Balance of nuclei

The quantity of nuclei effective in solidification.

By strategic molten bath treatment it is possible to influence the balance of nuclei in the melt and any effects on the structure and the properties of a material.

In this context, the following factors are of major importance: overheating of the melt and inoculation.
Overheating of the melt results in impairment of the nucleation conditions in the cast iron melt. This is based on the principle that the solubility of nuclei in the melt is increased with increasing temperatures; and through reduced viscosity it is possible for the suspended particles to faster rise to the surface. If there is no possibility of repeated diffusion of nuclei, solidification of the primary austenite and the graphite eutectic commences at only a few centers and is generally performed with a great degree of supercooling. The result is radial growth of the primary dendrites, coarse eutectic cells and thus thoroughly supercooled graphite (D graphite). With considerably undereutectic compositions, the material also shows a tendency for formation of interdendritic E graphite.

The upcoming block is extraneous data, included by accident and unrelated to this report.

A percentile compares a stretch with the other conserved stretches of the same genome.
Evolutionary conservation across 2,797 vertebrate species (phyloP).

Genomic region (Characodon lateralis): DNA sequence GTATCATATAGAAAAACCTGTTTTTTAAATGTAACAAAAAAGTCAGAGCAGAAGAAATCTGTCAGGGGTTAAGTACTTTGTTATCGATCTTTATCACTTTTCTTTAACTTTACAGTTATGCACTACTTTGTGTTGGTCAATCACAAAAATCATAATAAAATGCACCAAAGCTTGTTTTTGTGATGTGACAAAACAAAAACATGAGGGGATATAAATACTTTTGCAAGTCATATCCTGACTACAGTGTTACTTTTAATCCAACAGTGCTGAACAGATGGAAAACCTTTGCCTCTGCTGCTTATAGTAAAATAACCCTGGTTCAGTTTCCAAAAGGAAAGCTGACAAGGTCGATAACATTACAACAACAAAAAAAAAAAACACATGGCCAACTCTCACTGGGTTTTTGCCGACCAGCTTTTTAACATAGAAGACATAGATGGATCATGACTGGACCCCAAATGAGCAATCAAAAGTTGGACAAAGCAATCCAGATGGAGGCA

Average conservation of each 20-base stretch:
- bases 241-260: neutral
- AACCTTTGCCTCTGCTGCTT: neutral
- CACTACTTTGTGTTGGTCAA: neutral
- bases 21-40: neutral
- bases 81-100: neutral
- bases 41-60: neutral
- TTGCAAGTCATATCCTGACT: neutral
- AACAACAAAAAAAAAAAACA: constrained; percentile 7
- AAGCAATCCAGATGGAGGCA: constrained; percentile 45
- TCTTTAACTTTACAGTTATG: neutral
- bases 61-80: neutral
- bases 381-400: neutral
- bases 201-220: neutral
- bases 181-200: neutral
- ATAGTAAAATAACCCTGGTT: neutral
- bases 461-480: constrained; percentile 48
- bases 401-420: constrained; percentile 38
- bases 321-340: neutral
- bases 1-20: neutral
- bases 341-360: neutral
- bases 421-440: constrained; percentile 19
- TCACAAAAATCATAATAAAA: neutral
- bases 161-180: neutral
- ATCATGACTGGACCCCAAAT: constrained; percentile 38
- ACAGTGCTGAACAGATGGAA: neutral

Inoculation of such a type of melt, for example using FeSi inoculation alloys, causes local oversaturation due to the dissolved alloy, which has a positive effect on nucleation. This treatment method is the more effective the lower the temperature of the melt during inoculation.
Inoculation increases the count in heterogeneous nuclei which then greatly promote graphite diffusion during solidification and formation of an increased number of correspondingly small eutectic cells in the flake graphite (A graphite). This structure allows for an increase in tensile strength of up to 30 % and considerably minimizes the risk of chill or edge hardness (s. Edge hardness, Chill). The inoculation effect is significantly higher in undereutectic melts than in eutectic melts.

The inoculation effect does not remain stable over time. Fading of the effect results in the initial structural condition after 20 to 30 minutes (s. Fading effect). The cause for fading is increased coagulation of the heterogeneous nuclei which rise to the surface due to their buoyancy and are there absorbed in the slag.